China has been identified as the number one “threat” facing the US in the Pentagon’s new National Defense Strategy (NDS), which was sent to Congress on Monday.
The full NDS is still classified, but the Pentagon released a fact sheet on the document that says it “will act urgently to sustain and strengthen deterrence, with the People’s Republic of China (PRC) as our most consequential strategic competitor and the pacing challenge for the Department.”
The fact sheet outlines four priorities for the Pentagon:
- Defending the homeland, paced to the growing multi-domain threat posed by the PRC
- Deterring strategic attacks against the United States, Allies, and partners
- Deterring aggression, while being prepared to prevail in conflict when necessary, prioritizing the PRC challenge in the Indo-Pacific, then the Russia challenge in Europe
- Building a resilient Joint Force and defense ecosystem
The Pentagon says that while China is the focus, Russia poses “acute threats” because of its invasion of Ukraine. “We will collaborate with our NATO Allies and partners to reinforce robust deterrence in the face of Russian aggression,” the fact sheet reads.
The fact sheet says that the Pentagon will “remain capable of managing other persistent threats, including those from North Korea, Iran, and violent extremist organizations.”
The last NDS was published in 2018 by the Trump administration. It outlined the US military’s shift in focus from counterterrorism in the Middle East to so-called “great power competition” with Russia and China. The 2018 NDS appeared to put equal focus on Beijing and Moscow.
The Biden administration’s focus on China is demonstrated by the uptick in US military activity in Southeast Asia. According to a report from the Beijing-based South China Sea Probing Initiative (SCSPI), the US conducted nearly 1,200 surveillance sorties over the South China Sea in 2021, about a 20% increase from 2020.
The presence of US aircraft carriers and other warships in the South China Sea has also significantly increased. According to the SSCPI, US carrier strike groups and amphibious ready groups entered the South China Sea 12 times in 2021, more than twice the frequency of 2020.
13 thoughts on “China Identified as Top ‘Threat’ in New National Defense Strategy”
Chinese aggression, like Russian aggression, serve as useful lies to ensure more wasteful and dangerous spending on WMD which do NOT “defend” Americans.
The US people have shown in polls that their needs in their Homeland are peace, real jobs, education, housing, decent food, security from the aggressive policies against others and even some possibility of their needs being address by the “Congress” they elect.
I agree, the only question is how do we get there and get them to listen?…
For starters, we stop electing warmongers. That would bring about a 99% change in Congress and 100% change in the presidency. But it’s the only way.
No one will vote them out. No third-party candidate is “viable” they say. And yet they cast their votes for Biden and Trump, who also wouldn’t be viable if they didn’t have an “R” or “D” next their names. And when the midterms come along and the party in the White House loses seats in congress no one can figure out why, apparently, and will do the same god damn thing the next election cycle. We’ll vote out the “D” warmongers and vote in the “R” warmongers. Forever.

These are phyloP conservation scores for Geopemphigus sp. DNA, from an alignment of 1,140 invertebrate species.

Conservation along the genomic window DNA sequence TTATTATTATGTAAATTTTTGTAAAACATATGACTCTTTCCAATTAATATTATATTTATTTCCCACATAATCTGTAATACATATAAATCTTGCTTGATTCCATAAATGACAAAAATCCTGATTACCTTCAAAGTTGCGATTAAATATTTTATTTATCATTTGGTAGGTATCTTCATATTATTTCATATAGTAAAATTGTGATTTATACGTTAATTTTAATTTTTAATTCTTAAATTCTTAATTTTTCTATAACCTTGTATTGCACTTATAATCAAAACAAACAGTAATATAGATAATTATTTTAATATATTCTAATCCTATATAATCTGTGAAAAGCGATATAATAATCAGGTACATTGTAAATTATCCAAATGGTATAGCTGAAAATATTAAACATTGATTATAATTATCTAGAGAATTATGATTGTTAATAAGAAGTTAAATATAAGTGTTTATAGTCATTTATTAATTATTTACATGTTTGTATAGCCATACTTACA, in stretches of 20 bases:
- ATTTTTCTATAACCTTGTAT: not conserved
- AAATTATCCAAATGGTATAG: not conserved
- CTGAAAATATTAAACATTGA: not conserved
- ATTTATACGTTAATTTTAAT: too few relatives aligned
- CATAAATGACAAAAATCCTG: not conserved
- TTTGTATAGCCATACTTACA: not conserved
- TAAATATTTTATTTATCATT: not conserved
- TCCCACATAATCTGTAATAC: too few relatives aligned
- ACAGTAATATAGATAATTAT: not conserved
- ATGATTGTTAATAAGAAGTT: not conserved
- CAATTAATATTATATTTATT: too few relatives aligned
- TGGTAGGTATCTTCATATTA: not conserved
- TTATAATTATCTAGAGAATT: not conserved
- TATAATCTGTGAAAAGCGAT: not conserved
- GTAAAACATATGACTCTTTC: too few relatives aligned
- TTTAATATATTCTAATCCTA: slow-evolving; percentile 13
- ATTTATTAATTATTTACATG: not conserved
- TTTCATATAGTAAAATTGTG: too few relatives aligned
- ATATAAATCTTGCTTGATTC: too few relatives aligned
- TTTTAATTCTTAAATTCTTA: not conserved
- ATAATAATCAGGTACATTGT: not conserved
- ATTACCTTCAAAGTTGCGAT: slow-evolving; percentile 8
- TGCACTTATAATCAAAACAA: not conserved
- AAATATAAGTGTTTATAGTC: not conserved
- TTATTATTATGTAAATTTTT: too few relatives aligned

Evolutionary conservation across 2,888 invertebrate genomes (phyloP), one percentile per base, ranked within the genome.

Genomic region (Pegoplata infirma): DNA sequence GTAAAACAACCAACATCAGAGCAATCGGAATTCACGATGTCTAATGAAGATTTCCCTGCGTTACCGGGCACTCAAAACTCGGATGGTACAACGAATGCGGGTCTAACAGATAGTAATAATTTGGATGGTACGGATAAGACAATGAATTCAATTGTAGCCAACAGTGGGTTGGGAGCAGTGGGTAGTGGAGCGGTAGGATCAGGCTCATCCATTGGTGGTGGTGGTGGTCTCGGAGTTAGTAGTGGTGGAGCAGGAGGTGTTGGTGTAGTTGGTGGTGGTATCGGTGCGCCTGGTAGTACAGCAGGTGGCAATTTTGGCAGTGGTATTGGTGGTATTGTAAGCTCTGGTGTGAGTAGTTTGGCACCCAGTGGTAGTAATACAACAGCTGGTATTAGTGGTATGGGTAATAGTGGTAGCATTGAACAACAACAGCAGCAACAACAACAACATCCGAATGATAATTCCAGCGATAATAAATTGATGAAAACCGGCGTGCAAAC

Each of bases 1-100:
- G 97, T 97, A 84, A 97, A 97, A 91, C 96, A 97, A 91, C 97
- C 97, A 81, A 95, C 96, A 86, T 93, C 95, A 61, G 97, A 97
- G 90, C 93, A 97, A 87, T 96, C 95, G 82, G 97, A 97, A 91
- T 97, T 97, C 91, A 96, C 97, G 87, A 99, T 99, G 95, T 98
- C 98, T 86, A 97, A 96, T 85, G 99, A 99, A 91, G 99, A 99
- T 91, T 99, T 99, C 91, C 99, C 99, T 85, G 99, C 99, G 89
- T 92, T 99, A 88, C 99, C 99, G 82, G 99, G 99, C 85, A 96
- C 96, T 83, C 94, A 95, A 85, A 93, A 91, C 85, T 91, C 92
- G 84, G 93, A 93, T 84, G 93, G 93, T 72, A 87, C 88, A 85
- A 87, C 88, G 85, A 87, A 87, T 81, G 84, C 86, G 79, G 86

The real hegemonic challenge to Washington comes from Beijing. The West’s war against Russia (proxy Ukraine) is being fought to prevent this end – the consequences for all catastrophic.
Putin launched a full scale invasion on Ukraine and us still hung up on China, putin just can’t get get the luv🤣😂
And that’s supposed to justify additional billions for the Pentagon. It’s a scam, and war is a racket.
Seriously? Bye-Done just maintained that Putin should not be in power, and we’re already moving on to China?
WHEN is this godforsaken nation going to realize that real respect will be achieved only through extending the hand of friendship, not by one-upping other nations militarily?
Might does not mean right; might means eventual catastrophe. By increasing Pentagon spending we are only encouraging others to increase their military capabilities as well.
One day this whole thing is gonna blow.
It already blows. But I think you meant something different.
Yup, Wars, as in “goes Chernobyl”
I don’t think the focus ever really moved from China at all.
While Russia has been a convenient punching bag for everything from “we lost an election, it must be their fault” to energy competition, it wasn’t seemingly thought of as much of a military threat outside full-on nuclear war. And if it’s doing as poorly in Ukraine as one side would have us believe (I’m agnostic on that question), then militarily it’s slipped somewhere below further down the scale.
Agree Thomas, China has never left the picture; it just temporarily was overshadowed.
I don’t see where China was called a top threat directly, only indirectly.
China is “our most consequential strategic competitor and the pacing challenger” with (later on) “growing kinetic and non-kinetic threats to the United States’ homeland from our strategic competitors.”
There are only threats to the homeland, and that can only be nukes which can’t be defended against beyond MAD.
So what are we doing with all the Naval provocations in the South China Sea. Why the Marine island-hopping plans? And the Army is useless against China (and others).
But facts be denied, the Pentagon will get billions more from the corrupted Congress while the US has half a million homeless people, the worst medical care among developed countries, also the most homicides and largest prisoner population.
Do the American people want these things? No, but since the US is not a democracy the people don’t have a say.
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